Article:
'Greater Gotham' Is A Great Big Book For A Great Big CityThe second volume in Mike Wallace's Pulitzer-winning history of New York City weighs in at over six pounds — and every ounce is packed with fascinating detail about the city that never sleeps.
Like Russia, New York City inspires big, doorstop-size books, epitomized by the six-volume Iconography of Manhattan Island by I.N. Phelps Stokes (published between 1915 and 1928, weighing in at 35 pounds). The picture swims into clearer focus when we realize that Gotham, the brand-name-style moniker employed by Mike Wallace for Greater Gotham: A History of New York City from 1898 to 1919, his follow-up to the Pulitzer winning Gotham: A History of New York City to 1898 (written with Edwin G. Burrows), is in English folklore a town — originally "Goat Town" — where all the inhabitants pretend to be insane. So, madness, at great length.
Wallace's fabulous new work of encyclopedic nonfiction gives readers delightful glimpses of madness, feigned or otherwise, along with other kaleidoscopic aspects of turn-of-the-last-century New York. The over-6-pound, 1,196-page telling is especially rich because of the author's "determination to include all the historical actors that had been left out of earlier studies ... and a conviction that a synthesis of perspectives — economic, cultural, political and social — makes for a compelling narrative." Dead white men are here, indeed, but they don't dominate.
Dip your bucket anywhere and you will find something engaging. Every reader will have their favorite passages. Mine ran the gamut, each one making me want to go find a friend and share. Workers on the IRT subway line unearth mastodon bones at Dyckman Street. Meanwhile, horses drop 60,000 gallons of urine and 2.5 million pounds of manure on the cobblestones every day. And something called "The Monkey House Scandal" casts grand opera icon Enrico Caruso as "a vile seducer of womanhood," accused of pinching a woman's behind in the Central Park Zoo.
The two-decades-plus span of Greater Gotham kicks off on New Year's Eve 1897, when citizens paraded by the thousand, field guns boomed, rockets soared, and a brass band throbbed, all to mark the incorporation of Brooklyn, Queens, the Bronx, Manhattan and Staten Island into Greater New York City, proud to declare itself second in size only to London. The score of years to come would bring great tycoons, ingrate robber barons, and the Great War. In between, New Yorkers were summoned out of the gas-lit Gilded Age and into the bright electric light of an exuberant 20th century.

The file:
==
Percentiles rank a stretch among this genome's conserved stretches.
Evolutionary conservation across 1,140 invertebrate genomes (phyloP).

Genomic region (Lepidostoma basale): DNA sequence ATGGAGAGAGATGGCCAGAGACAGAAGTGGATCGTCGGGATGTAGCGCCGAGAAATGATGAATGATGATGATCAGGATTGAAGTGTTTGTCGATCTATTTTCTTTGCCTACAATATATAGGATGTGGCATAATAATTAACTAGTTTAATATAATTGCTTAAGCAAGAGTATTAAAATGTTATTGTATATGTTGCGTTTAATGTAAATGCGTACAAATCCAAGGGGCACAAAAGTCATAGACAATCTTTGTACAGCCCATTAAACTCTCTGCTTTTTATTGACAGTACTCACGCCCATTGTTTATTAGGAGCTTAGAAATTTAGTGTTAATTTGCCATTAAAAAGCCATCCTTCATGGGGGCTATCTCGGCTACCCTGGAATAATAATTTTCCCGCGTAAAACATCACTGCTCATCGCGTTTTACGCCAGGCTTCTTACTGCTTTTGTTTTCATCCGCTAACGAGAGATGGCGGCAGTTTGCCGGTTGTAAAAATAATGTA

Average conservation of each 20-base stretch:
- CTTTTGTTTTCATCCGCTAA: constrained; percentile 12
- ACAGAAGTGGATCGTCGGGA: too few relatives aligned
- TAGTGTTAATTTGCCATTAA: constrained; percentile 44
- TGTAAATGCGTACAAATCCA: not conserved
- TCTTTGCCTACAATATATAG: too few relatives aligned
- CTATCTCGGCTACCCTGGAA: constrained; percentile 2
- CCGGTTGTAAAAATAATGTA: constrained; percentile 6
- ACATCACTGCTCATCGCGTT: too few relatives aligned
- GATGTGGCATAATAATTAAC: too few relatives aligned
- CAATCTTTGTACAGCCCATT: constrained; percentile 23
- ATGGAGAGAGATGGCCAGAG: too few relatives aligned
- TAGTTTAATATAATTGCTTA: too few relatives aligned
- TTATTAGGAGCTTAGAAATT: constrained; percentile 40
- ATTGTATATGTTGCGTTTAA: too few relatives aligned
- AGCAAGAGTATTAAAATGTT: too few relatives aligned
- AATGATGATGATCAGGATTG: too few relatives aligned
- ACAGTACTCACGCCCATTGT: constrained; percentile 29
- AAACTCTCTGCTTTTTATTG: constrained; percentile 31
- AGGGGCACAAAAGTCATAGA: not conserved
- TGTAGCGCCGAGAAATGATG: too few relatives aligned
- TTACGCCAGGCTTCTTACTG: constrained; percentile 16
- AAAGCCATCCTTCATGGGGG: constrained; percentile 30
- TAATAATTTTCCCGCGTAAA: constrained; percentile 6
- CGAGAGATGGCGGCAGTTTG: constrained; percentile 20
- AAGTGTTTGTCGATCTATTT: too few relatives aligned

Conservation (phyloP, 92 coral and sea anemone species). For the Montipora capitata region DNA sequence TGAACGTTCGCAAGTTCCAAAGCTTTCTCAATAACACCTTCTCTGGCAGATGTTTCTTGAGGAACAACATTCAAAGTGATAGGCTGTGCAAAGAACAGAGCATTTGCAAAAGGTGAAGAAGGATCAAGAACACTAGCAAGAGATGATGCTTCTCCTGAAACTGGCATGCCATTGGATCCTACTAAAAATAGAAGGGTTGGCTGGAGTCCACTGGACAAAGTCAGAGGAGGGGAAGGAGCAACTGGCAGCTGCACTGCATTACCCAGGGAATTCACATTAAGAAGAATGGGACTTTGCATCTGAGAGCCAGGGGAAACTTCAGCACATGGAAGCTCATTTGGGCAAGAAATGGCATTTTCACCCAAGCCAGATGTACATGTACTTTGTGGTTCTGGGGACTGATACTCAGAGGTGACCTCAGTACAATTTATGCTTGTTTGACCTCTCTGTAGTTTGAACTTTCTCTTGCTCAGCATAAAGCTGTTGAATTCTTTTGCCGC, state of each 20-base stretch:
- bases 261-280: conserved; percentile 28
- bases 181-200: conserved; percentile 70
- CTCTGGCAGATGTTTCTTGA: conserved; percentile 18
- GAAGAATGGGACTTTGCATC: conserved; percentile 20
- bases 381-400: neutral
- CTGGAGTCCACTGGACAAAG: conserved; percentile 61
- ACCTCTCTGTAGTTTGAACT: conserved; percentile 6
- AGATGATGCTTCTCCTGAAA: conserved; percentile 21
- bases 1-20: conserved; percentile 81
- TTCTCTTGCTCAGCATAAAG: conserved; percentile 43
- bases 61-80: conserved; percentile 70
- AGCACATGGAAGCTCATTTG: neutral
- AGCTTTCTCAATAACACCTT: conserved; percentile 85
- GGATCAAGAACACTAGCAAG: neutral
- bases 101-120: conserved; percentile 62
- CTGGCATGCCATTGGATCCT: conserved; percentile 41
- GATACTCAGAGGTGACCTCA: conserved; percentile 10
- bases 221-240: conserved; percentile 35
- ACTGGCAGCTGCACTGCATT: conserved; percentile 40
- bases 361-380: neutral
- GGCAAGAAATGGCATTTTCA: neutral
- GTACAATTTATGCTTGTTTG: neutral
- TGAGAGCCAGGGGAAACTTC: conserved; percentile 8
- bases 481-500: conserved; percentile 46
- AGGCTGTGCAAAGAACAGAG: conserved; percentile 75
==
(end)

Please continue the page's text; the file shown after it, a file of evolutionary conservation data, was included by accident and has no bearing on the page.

The "sky boom" in Wallace's phrase, began in earnest with the Flatiron Building, whose "sexy cachet" derived from the wind that whipped around its 23rd Street base, lifting the hems of passing women. Ezra Pound wrote that skyscraper windows at night display "squares after squares of flame, set and cut into the aether. Here is our poetry, for we have pulled down the stars to our will."
Times Square exploded during this era: Oscar Hammerstein opened a roof garden on Broadway "replete with real trees, and real swans a-swimming on a 40-foot lake." Showbiz men fashioned vaudeville houses, legitimate theaters, nickelodeons, photography parlors, music publishing firms, amusement parks and motion picture houses. Predatory gigolos, nicknamed "tango pirates" appeared at tea dances. "Pluggers" picked up sheet music in the morning, then spent the afternoon "performing the pieces, or cajoling others into doing so."
In 1904 Charlotte Perkins Gilman defined a feminist as a woman who vaulted from the pedestal with "chains off, crown off, halo off." Margaret Sanger invented the term "birth control." Greater Gotham recounts many other players in a detailed account of a hugely important time of change for female Americans; such a thoroughgoing discussion of gender is unusual in a mainstream work of history. Wallace even places the zaftig, sexually charged chanteuse Sophie Tucker "at the vortex of a cultural whirlwind," which was enough to make me clap my hands.
Greater Gotham offers a wealth of such experiences. It is this combination of the scholarly and the pop that makes it such a compelling read. The average reader will find herself eager to pick up the book — and not just for bicep curls.
Jean Zimmerman's latest novel, Savage Girl, is out now in paperback. She posts daily atBlog Cabin.